Bootstrapping PKGNG from your own repository

I’ve been building my own PKGNG repositories with Poudriere lately. Some of the benefits include:

  • Faster deployment times; You won’t have to compile every package and any needed dependencies every time you need them, all updated packages are pre-built the night before
  • Conserve bandwidth; All installations happen on the local network, so no need to access the Internet during installation, and packages are only downloaded once
  • Compile packages with the options you need; Sometimes you might want to change the default compile options used for packages, e.g. the nginx version available at does not support SPDY, or you might want to remove an option you don’t need to minimize the attack surface

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HOWTO: Small Mail Server with Salt, Dovecot and OpenSMTPD

Update: Sadly OpenSMTPD version 5.4.4 on FreeBSD broke the passwd table, I’m checking the Gills to get this fixed.

I’m a big fan of Postfix and have been using it for years, but also find it to be an overkill for some of my servers. I don’t want to have to install Postfix on my DNS management server just to send change notifications. Sendmail was good for that for a while, but I hated the configuration language. Then I read that the OpenBSD maintainers switched to OpenSMTPD as their default MTA, so I decided to give it a shot.

It turned out to be a very nice piece of software; Small, fast, stable, and very easy to customize, no more ugly m4 macros to deal with :D. Now I have a Salt formula that installs OpenSMTPD, configures it to auto-start, and disables Sendmail. I use that for all non-mail servers for report and notification emails.

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Using Your Own Router with the New @orangejo Modem

JEPpJ0BzOrange has been pretty much the only option if you wanted to get wired home Internet here in Jordan. Others are starting to come, but for now, Orange is the only one with nation-wide coverage.

I’ve had a lot of problems with them in the past, but ever since they switched to FTTC the connection has been as advertised. It’s stable, fast, and well worth the trouble of installing a land line which is always handy when you need it. If you face an issue you will have to battle with their support staff, but I’ve found that it’s loads better than their competitors; I was a victim of one of their competitors’ Wi-MAX service once, the service was not only bad, one of their support staff actually yelled at me during a support call. So you can imagine how happy I was when I finally got connected to the FTTC network.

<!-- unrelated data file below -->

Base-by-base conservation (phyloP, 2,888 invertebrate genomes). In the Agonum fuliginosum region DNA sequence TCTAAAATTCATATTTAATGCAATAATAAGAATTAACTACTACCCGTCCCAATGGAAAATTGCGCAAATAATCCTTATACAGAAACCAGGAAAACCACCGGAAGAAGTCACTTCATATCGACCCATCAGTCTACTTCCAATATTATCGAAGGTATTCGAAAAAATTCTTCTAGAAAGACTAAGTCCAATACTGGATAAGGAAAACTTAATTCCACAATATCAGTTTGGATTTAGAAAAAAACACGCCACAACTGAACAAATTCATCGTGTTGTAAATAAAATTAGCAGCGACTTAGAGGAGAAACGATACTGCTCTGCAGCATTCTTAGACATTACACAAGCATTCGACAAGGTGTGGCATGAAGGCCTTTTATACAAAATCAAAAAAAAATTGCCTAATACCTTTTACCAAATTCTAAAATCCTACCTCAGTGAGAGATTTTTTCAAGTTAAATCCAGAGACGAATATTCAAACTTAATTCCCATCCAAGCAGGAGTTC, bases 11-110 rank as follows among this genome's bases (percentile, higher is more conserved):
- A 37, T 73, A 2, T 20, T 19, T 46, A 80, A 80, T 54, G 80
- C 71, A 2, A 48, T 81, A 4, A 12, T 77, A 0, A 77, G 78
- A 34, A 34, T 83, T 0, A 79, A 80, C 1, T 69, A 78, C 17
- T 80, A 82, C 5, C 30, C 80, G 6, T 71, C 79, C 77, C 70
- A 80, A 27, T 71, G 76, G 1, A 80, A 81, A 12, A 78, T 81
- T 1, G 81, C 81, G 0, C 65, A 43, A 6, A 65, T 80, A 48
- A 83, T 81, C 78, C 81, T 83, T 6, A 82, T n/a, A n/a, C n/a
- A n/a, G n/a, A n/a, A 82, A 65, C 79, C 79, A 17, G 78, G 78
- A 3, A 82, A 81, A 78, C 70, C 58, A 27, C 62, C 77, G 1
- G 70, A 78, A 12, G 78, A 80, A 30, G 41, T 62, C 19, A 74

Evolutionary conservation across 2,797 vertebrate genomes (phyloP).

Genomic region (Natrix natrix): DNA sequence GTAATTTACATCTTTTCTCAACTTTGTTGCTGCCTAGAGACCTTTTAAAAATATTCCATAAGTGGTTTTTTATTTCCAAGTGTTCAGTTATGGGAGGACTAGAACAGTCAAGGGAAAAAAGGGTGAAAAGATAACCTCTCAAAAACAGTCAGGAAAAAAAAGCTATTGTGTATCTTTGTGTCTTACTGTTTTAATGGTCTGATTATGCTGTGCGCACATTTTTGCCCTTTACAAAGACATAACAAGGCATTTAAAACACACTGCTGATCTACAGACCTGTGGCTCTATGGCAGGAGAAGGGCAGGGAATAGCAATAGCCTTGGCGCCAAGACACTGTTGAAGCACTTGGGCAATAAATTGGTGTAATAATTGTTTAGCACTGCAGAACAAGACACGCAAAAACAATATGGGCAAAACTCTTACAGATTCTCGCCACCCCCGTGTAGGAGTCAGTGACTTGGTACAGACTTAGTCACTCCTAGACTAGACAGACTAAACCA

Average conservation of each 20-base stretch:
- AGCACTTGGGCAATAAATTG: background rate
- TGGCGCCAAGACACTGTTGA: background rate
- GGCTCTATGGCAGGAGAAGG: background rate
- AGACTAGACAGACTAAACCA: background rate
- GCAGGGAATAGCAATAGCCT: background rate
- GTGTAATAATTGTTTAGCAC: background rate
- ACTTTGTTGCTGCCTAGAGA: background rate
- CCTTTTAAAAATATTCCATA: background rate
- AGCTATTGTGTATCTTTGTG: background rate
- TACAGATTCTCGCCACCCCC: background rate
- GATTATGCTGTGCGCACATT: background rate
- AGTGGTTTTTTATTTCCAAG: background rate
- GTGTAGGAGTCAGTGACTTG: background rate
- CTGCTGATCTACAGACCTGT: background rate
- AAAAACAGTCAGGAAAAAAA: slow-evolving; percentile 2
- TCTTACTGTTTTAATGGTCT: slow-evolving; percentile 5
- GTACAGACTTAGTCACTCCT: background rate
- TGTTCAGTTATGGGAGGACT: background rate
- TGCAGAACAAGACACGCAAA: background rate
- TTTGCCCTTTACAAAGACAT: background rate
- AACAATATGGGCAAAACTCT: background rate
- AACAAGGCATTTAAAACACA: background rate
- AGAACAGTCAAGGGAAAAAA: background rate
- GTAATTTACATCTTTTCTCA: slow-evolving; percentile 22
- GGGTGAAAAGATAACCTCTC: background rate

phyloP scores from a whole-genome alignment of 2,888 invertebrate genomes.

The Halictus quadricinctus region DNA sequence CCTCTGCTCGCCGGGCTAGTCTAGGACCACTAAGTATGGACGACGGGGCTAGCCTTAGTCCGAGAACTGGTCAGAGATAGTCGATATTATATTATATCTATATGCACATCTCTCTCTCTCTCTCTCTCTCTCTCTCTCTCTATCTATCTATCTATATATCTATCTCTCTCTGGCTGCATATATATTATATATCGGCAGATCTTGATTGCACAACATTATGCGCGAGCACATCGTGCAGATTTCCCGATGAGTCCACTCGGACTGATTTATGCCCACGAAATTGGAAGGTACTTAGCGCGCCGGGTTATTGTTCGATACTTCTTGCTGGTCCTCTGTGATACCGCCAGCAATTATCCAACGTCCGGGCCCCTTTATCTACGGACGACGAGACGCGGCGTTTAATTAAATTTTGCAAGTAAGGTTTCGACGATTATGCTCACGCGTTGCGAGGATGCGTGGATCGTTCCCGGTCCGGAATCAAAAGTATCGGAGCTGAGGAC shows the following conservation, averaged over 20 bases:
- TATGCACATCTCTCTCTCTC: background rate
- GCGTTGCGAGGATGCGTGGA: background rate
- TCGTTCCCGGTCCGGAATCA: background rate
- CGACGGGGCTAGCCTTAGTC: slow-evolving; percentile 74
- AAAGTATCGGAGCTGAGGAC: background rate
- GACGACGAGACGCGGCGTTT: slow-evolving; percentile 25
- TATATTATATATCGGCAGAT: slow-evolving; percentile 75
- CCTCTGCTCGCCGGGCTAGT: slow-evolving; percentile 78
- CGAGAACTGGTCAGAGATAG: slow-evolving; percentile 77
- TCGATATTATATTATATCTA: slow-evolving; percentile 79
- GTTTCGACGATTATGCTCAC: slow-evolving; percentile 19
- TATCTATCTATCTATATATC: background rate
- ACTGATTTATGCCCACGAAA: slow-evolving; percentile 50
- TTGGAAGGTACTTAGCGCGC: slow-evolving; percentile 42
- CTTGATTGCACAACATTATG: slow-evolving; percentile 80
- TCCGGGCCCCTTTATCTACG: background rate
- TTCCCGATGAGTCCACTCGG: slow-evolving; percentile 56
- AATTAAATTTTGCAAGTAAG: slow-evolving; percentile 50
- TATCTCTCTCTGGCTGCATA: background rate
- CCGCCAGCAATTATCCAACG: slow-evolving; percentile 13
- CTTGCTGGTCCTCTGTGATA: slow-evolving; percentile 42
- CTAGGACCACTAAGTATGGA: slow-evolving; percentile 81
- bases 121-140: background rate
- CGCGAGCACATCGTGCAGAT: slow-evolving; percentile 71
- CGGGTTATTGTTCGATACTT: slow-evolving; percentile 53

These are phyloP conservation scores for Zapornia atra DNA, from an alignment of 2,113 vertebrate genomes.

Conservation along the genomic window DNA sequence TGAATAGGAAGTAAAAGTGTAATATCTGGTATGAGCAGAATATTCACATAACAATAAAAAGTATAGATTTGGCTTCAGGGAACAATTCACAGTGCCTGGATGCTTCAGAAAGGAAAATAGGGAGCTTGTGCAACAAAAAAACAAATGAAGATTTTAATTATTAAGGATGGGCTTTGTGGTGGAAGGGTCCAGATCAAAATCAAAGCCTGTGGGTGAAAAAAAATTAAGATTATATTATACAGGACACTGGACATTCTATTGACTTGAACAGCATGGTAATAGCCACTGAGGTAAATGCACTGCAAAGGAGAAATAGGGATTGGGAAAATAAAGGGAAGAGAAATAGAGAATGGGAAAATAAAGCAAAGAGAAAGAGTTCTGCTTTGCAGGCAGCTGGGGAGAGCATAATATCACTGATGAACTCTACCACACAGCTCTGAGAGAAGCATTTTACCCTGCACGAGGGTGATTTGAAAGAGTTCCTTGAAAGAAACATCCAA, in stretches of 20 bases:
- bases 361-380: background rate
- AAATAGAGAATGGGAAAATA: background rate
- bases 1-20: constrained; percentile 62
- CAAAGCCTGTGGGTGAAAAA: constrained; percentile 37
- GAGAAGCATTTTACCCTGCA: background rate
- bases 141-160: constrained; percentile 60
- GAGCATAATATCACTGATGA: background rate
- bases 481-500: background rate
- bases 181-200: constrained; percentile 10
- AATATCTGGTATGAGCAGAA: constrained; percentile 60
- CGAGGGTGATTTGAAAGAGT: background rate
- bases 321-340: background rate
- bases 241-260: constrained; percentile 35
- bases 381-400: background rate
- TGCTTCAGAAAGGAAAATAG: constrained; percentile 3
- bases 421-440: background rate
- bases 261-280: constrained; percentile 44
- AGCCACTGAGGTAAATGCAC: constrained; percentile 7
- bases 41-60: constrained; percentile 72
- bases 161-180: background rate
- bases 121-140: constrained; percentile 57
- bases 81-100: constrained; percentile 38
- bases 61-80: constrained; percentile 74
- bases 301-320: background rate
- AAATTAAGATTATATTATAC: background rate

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Recursively upgrade package dependencies with pkgng

I’ve been hosting my own pkgng repository for a few months and loving it. One thing I’ve had problems with is upgrading package dependencies. For example, I would find myself upgrading Salt without upgrade ZMQ which led to lots of issues.

To upgrade a package and all its dependencies, run the following command

What this does is get a list of package dependencies from pkgng, run them through awk to remove version numbers, then xargs runs the pkg upgrade command on all packages

ADSL in Jordan

I’ve heard various complaints from a few friends of mine about the status of Internet connectivity in Jordan, especially ADSL. So I’m writing this article to explain what is going on and why ADSL the way it is, but first, some history.

Back in pre-broadband times, people used dial-up modems to connect to the Internet. The name “modem” came from the fact that data was being modulated (Turned from digital to analog form) to be sent over the phone lines, and demodulated (Turned from analog to digital form) at the other end. This utilized the same frequencies used for regular phone conversations, this is why you could hear the weird sounds if you picked the phone up while being connected to the Internet. Given the relatively narrow frequency range used by phones this technology was limited to about 56Kbps, the best speed I got was back in 2003 which was about 5KB/s for my downloads, and that was considered fast at the time.

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Using the @ZainJo HSPA Dongle With Ubuntu Linux

After my experience with Zain’s WiMAX, I didn’t think I’d be using their service again. But Zain gave me a 21Mbps dongle (The Huawei E367) for free as to see how much better the new service is and I thought I might as well try it. I’ll be writing on my experience with the service in a separate post inshalla.

I’m a big Ubuntu fan and been using it as my primary desktop since 2007, and Linux compatibility has always been absent in the mobile Internet world. I wasn’t gonna switch my primary OS just to use a USB dongle.

After plugging it in nothing happened, didn’t see a notice on the screen, no pop-pups or anything to show that something happened. After a quick lsusb I found this:

Bus 002 Device 005: ID 12d1:14ac Huawei Technologies Co., Ltd.

Kudos Huawei on showing us Linux users some love. Zain gets extra points for this choice.

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